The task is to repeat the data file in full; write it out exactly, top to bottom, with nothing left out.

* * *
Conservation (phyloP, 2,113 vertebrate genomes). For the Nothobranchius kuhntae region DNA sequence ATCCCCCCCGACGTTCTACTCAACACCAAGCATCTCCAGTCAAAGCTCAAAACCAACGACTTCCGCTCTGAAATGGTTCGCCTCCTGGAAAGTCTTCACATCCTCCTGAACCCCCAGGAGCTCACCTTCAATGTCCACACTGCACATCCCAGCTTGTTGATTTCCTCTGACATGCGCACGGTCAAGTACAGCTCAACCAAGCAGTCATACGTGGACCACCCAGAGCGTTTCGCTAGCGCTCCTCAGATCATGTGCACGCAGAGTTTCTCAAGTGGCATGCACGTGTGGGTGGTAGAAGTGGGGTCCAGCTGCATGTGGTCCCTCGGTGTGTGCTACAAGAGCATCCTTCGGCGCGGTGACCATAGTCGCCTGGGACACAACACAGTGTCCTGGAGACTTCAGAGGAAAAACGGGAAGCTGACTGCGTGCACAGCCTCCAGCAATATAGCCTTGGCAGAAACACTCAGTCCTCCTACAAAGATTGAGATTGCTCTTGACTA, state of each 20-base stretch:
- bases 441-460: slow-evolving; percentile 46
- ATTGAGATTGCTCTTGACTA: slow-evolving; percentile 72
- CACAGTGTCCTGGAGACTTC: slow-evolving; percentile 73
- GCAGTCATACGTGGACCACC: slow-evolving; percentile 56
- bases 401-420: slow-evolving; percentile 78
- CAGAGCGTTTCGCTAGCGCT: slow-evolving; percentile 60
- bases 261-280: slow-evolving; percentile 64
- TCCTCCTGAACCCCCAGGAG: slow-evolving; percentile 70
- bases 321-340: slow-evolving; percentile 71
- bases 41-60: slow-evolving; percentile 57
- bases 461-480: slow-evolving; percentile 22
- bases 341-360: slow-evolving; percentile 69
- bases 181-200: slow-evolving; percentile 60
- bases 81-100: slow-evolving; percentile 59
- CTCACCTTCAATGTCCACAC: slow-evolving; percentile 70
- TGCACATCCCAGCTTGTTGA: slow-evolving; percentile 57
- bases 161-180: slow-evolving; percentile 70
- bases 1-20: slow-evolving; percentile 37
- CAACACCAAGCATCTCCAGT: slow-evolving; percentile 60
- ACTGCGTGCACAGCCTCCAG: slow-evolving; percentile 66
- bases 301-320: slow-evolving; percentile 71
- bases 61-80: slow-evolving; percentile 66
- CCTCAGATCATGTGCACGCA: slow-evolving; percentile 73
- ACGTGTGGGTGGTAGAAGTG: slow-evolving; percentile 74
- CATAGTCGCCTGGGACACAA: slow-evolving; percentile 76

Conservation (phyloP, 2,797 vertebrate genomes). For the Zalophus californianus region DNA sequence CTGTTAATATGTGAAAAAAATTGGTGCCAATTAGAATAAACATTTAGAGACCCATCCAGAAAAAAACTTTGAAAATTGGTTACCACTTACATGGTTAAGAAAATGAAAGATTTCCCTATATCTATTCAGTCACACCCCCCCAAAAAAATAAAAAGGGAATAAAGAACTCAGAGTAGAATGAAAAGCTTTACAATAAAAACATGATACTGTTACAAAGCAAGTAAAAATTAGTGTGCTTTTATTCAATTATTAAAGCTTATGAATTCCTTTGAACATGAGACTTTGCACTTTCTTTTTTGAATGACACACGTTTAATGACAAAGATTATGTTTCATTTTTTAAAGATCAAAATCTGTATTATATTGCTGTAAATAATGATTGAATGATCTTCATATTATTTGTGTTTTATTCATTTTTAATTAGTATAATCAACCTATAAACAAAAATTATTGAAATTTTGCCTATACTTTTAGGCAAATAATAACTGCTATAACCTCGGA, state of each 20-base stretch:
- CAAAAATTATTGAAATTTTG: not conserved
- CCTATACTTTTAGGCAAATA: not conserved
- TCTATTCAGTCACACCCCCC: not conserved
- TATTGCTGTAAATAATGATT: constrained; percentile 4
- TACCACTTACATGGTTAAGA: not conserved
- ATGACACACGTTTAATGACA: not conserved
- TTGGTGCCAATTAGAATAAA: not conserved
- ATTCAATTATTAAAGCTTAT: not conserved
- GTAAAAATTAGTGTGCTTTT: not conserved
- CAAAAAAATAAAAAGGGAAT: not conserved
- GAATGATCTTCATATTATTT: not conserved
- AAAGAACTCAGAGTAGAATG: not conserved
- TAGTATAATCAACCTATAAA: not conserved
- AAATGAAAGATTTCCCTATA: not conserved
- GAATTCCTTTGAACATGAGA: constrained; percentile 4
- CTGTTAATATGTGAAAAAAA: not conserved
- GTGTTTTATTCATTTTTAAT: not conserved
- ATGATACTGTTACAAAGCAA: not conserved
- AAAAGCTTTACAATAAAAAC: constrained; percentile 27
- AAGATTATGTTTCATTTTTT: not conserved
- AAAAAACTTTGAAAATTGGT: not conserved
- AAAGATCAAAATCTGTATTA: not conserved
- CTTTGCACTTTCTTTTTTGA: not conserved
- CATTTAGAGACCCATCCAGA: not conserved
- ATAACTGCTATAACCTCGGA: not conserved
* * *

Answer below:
Conservation (phyloP, 2,113 vertebrate genomes). For the Nothobranchius kuhntae region DNA sequence ATCCCCCCCGACGTTCTACTCAACACCAAGCATCTCCAGTCAAAGCTCAAAACCAACGACTTCCGCTCTGAAATGGTTCGCCTCCTGGAAAGTCTTCACATCCTCCTGAACCCCCAGGAGCTCACCTTCAATGTCCACACTGCACATCCCAGCTTGTTGATTTCCTCTGACATGCGCACGGTCAAGTACAGCTCAACCAAGCAGTCATACGTGGACCACCCAGAGCGTTTCGCTAGCGCTCCTCAGATCATGTGCACGCAGAGTTTCTCAAGTGGCATGCACGTGTGGGTGGTAGAAGTGGGGTCCAGCTGCATGTGGTCCCTCGGTGTGTGCTACAAGAGCATCCTTCGGCGCGGTGACCATAGTCGCCTGGGACACAACACAGTGTCCTGGAGACTTCAGAGGAAAAACGGGAAGCTGACTGCGTGCACAGCCTCCAGCAATATAGCCTTGGCAGAAACACTCAGTCCTCCTACAAAGATTGAGATTGCTCTTGACTA, state of each 20-base stretch:
- bases 441-460: slow-evolving; percentile 46
- ATTGAGATTGCTCTTGACTA: slow-evolving; percentile 72
- CACAGTGTCCTGGAGACTTC: slow-evolving; percentile 73
- GCAGTCATACGTGGACCACC: slow-evolving; percentile 56
- bases 401-420: slow-evolving; percentile 78
- CAGAGCGTTTCGCTAGCGCT: slow-evolving; percentile 60
- bases 261-280: slow-evolving; percentile 64
- TCCTCCTGAACCCCCAGGAG: slow-evolving; percentile 70
- bases 321-340: slow-evolving; percentile 71
- bases 41-60: slow-evolving; percentile 57
- bases 461-480: slow-evolving; percentile 22
- bases 341-360: slow-evolving; percentile 69
- bases 181-200: slow-evolving; percentile 60
- bases 81-100: slow-evolving; percentile 59
- CTCACCTTCAATGTCCACAC: slow-evolving; percentile 70
- TGCACATCCCAGCTTGTTGA: slow-evolving; percentile 57
- bases 161-180: slow-evolving; percentile 70
- bases 1-20: slow-evolving; percentile 37
- CAACACCAAGCATCTCCAGT: slow-evolving; percentile 60
- ACTGCGTGCACAGCCTCCAG: slow-evolving; percentile 66
- bases 301-320: slow-evolving; percentile 71
- bases 61-80: slow-evolving; percentile 66
- CCTCAGATCATGTGCACGCA: slow-evolving; percentile 73
- ACGTGTGGGTGGTAGAAGTG: slow-evolving; percentile 74
- CATAGTCGCCTGGGACACAA: slow-evolving; percentile 76

Conservation (phyloP, 2,797 vertebrate genomes). For the Zalophus californianus region DNA sequence CTGTTAATATGTGAAAAAAATTGGTGCCAATTAGAATAAACATTTAGAGACCCATCCAGAAAAAAACTTTGAAAATTGGTTACCACTTACATGGTTAAGAAAATGAAAGATTTCCCTATATCTATTCAGTCACACCCCCCCAAAAAAATAAAAAGGGAATAAAGAACTCAGAGTAGAATGAAAAGCTTTACAATAAAAACATGATACTGTTACAAAGCAAGTAAAAATTAGTGTGCTTTTATTCAATTATTAAAGCTTATGAATTCCTTTGAACATGAGACTTTGCACTTTCTTTTTTGAATGACACACGTTTAATGACAAAGATTATGTTTCATTTTTTAAAGATCAAAATCTGTATTATATTGCTGTAAATAATGATTGAATGATCTTCATATTATTTGTGTTTTATTCATTTTTAATTAGTATAATCAACCTATAAACAAAAATTATTGAAATTTTGCCTATACTTTTAGGCAAATAATAACTGCTATAACCTCGGA, state of each 20-base stretch:
- CAAAAATTATTGAAATTTTG: not conserved
- CCTATACTTTTAGGCAAATA: not conserved
- TCTATTCAGTCACACCCCCC: not conserved
- TATTGCTGTAAATAATGATT: constrained; percentile 4
- TACCACTTACATGGTTAAGA: not conserved
- ATGACACACGTTTAATGACA: not conserved
- TTGGTGCCAATTAGAATAAA: not conserved
- ATTCAATTATTAAAGCTTAT: not conserved
- GTAAAAATTAGTGTGCTTTT: not conserved
- CAAAAAAATAAAAAGGGAAT: not conserved
- GAATGATCTTCATATTATTT: not conserved
- AAAGAACTCAGAGTAGAATG: not conserved
- TAGTATAATCAACCTATAAA: not conserved
- AAATGAAAGATTTCCCTATA: not conserved
- GAATTCCTTTGAACATGAGA: constrained; percentile 4
- CTGTTAATATGTGAAAAAAA: not conserved
- GTGTTTTATTCATTTTTAAT: not conserved
- ATGATACTGTTACAAAGCAA: not conserved
- AAAAGCTTTACAATAAAAAC: constrained; percentile 27
- AAGATTATGTTTCATTTTTT: not conserved
- AAAAAACTTTGAAAATTGGT: not conserved
- AAAGATCAAAATCTGTATTA: not conserved
- CTTTGCACTTTCTTTTTTGA: not conserved
- CATTTAGAGACCCATCCAGA: not conserved
- ATAACTGCTATAACCTCGGA: not conserved